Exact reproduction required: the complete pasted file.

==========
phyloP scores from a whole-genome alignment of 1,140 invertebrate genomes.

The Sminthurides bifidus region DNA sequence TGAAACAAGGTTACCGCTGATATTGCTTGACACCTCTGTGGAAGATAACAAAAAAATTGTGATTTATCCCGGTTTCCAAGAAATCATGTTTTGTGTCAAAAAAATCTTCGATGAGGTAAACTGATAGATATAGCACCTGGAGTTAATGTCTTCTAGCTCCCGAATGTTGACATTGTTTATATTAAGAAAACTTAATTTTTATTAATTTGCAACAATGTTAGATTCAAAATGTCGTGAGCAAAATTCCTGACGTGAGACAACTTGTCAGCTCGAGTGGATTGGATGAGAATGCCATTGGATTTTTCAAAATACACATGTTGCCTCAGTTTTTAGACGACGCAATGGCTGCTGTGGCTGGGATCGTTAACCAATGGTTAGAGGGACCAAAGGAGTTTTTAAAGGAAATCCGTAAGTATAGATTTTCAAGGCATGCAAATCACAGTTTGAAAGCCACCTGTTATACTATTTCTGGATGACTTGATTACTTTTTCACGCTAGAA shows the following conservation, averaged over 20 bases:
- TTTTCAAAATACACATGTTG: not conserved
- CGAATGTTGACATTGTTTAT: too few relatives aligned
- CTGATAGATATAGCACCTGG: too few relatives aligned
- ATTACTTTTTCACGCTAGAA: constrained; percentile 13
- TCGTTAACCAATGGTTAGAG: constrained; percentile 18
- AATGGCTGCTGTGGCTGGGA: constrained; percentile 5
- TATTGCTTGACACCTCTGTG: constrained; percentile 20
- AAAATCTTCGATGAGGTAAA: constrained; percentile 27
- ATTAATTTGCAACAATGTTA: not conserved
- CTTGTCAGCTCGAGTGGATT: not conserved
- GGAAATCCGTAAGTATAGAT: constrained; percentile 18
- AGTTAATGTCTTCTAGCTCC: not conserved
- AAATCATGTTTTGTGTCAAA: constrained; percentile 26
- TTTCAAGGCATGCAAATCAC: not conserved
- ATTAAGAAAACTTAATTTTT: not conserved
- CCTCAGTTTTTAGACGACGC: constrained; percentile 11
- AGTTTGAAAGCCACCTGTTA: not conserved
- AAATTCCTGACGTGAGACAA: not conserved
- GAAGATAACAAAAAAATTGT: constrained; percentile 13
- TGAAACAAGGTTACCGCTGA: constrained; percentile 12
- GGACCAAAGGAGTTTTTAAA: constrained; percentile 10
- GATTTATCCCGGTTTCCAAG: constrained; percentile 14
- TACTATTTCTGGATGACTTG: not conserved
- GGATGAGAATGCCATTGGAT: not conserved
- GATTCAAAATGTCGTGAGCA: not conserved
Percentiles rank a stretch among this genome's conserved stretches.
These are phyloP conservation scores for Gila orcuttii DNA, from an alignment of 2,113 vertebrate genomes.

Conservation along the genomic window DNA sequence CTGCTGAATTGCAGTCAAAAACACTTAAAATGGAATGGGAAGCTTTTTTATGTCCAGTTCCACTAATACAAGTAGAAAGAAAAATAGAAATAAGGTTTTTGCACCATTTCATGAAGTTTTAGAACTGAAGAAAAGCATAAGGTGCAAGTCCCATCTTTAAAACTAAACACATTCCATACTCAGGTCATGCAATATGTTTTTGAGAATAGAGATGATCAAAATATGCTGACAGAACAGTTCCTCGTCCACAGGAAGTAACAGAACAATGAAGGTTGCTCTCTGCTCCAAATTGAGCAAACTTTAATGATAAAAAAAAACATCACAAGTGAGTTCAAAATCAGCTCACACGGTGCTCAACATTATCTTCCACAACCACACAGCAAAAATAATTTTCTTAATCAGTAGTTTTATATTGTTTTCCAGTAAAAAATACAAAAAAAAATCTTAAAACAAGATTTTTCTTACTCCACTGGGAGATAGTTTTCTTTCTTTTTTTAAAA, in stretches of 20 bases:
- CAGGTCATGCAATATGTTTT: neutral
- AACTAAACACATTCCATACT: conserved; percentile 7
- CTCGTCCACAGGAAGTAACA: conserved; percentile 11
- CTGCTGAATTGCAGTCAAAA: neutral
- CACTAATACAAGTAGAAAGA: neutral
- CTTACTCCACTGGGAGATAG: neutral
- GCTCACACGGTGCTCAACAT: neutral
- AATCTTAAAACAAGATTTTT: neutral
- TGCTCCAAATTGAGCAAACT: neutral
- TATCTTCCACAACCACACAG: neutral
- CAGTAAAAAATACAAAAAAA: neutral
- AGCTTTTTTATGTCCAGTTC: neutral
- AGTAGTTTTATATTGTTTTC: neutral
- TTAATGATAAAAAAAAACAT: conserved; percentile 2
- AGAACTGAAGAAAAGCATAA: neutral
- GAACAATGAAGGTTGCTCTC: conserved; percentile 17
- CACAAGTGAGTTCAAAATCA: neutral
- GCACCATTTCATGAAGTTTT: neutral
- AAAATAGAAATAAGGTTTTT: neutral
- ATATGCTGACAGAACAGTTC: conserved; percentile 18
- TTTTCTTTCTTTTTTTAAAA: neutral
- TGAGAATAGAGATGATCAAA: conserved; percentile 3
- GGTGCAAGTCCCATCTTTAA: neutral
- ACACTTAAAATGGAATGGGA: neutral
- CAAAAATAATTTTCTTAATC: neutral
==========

phyloP scores from a whole-genome alignment of 1,140 invertebrate genomes.

The Sminthurides bifidus region DNA sequence TGAAACAAGGTTACCGCTGATATTGCTTGACACCTCTGTGGAAGATAACAAAAAAATTGTGATTTATCCCGGTTTCCAAGAAATCATGTTTTGTGTCAAAAAAATCTTCGATGAGGTAAACTGATAGATATAGCACCTGGAGTTAATGTCTTCTAGCTCCCGAATGTTGACATTGTTTATATTAAGAAAACTTAATTTTTATTAATTTGCAACAATGTTAGATTCAAAATGTCGTGAGCAAAATTCCTGACGTGAGACAACTTGTCAGCTCGAGTGGATTGGATGAGAATGCCATTGGATTTTTCAAAATACACATGTTGCCTCAGTTTTTAGACGACGCAATGGCTGCTGTGGCTGGGATCGTTAACCAATGGTTAGAGGGACCAAAGGAGTTTTTAAAGGAAATCCGTAAGTATAGATTTTCAAGGCATGCAAATCACAGTTTGAAAGCCACCTGTTATACTATTTCTGGATGACTTGATTACTTTTTCACGCTAGAA shows the following conservation, averaged over 20 bases:
- TTTTCAAAATACACATGTTG: not conserved
- CGAATGTTGACATTGTTTAT: too few relatives aligned
- CTGATAGATATAGCACCTGG: too few relatives aligned
- ATTACTTTTTCACGCTAGAA: constrained; percentile 13
- TCGTTAACCAATGGTTAGAG: constrained; percentile 18
- AATGGCTGCTGTGGCTGGGA: constrained; percentile 5
- TATTGCTTGACACCTCTGTG: constrained; percentile 20
- AAAATCTTCGATGAGGTAAA: constrained; percentile 27
- ATTAATTTGCAACAATGTTA: not conserved
- CTTGTCAGCTCGAGTGGATT: not conserved
- GGAAATCCGTAAGTATAGAT: constrained; percentile 18
- AGTTAATGTCTTCTAGCTCC: not conserved
- AAATCATGTTTTGTGTCAAA: constrained; percentile 26
- TTTCAAGGCATGCAAATCAC: not conserved
- ATTAAGAAAACTTAATTTTT: not conserved
- CCTCAGTTTTTAGACGACGC: constrained; percentile 11
- AGTTTGAAAGCCACCTGTTA: not conserved
- AAATTCCTGACGTGAGACAA: not conserved
- GAAGATAACAAAAAAATTGT: constrained; percentile 13
- TGAAACAAGGTTACCGCTGA: constrained; percentile 12
- GGACCAAAGGAGTTTTTAAA: constrained; percentile 10
- GATTTATCCCGGTTTCCAAG: constrained; percentile 14
- TACTATTTCTGGATGACTTG: not conserved
- GGATGAGAATGCCATTGGAT: not conserved
- GATTCAAAATGTCGTGAGCA: not conserved
Percentiles rank a stretch among this genome's conserved stretches.
These are phyloP conservation scores for Gila orcuttii DNA, from an alignment of 2,113 vertebrate genomes.

Conservation along the genomic window DNA sequence CTGCTGAATTGCAGTCAAAAACACTTAAAATGGAATGGGAAGCTTTTTTATGTCCAGTTCCACTAATACAAGTAGAAAGAAAAATAGAAATAAGGTTTTTGCACCATTTCATGAAGTTTTAGAACTGAAGAAAAGCATAAGGTGCAAGTCCCATCTTTAAAACTAAACACATTCCATACTCAGGTCATGCAATATGTTTTTGAGAATAGAGATGATCAAAATATGCTGACAGAACAGTTCCTCGTCCACAGGAAGTAACAGAACAATGAAGGTTGCTCTCTGCTCCAAATTGAGCAAACTTTAATGATAAAAAAAAACATCACAAGTGAGTTCAAAATCAGCTCACACGGTGCTCAACATTATCTTCCACAACCACACAGCAAAAATAATTTTCTTAATCAGTAGTTTTATATTGTTTTCCAGTAAAAAATACAAAAAAAAATCTTAAAACAAGATTTTTCTTACTCCACTGGGAGATAGTTTTCTTTCTTTTTTTAAAA, in stretches of 20 bases:
- CAGGTCATGCAATATGTTTT: neutral
- AACTAAACACATTCCATACT: conserved; percentile 7
- CTCGTCCACAGGAAGTAACA: conserved; percentile 11
- CTGCTGAATTGCAGTCAAAA: neutral
- CACTAATACAAGTAGAAAGA: neutral
- CTTACTCCACTGGGAGATAG: neutral
- GCTCACACGGTGCTCAACAT: neutral
- AATCTTAAAACAAGATTTTT: neutral
- TGCTCCAAATTGAGCAAACT: neutral
- TATCTTCCACAACCACACAG: neutral
- CAGTAAAAAATACAAAAAAA: neutral
- AGCTTTTTTATGTCCAGTTC: neutral
- AGTAGTTTTATATTGTTTTC: neutral
- TTAATGATAAAAAAAAACAT: conserved; percentile 2
- AGAACTGAAGAAAAGCATAA: neutral
- GAACAATGAAGGTTGCTCTC: conserved; percentile 17
- CACAAGTGAGTTCAAAATCA: neutral
- GCACCATTTCATGAAGTTTT: neutral
- AAAATAGAAATAAGGTTTTT: neutral
- ATATGCTGACAGAACAGTTC: conserved; percentile 18
- TTTTCTTTCTTTTTTTAAAA: neutral
- TGAGAATAGAGATGATCAAA: conserved; percentile 3
- GGTGCAAGTCCCATCTTTAA: neutral
- ACACTTAAAATGGAATGGGA: neutral
- CAAAAATAATTTTCTTAATC: neutral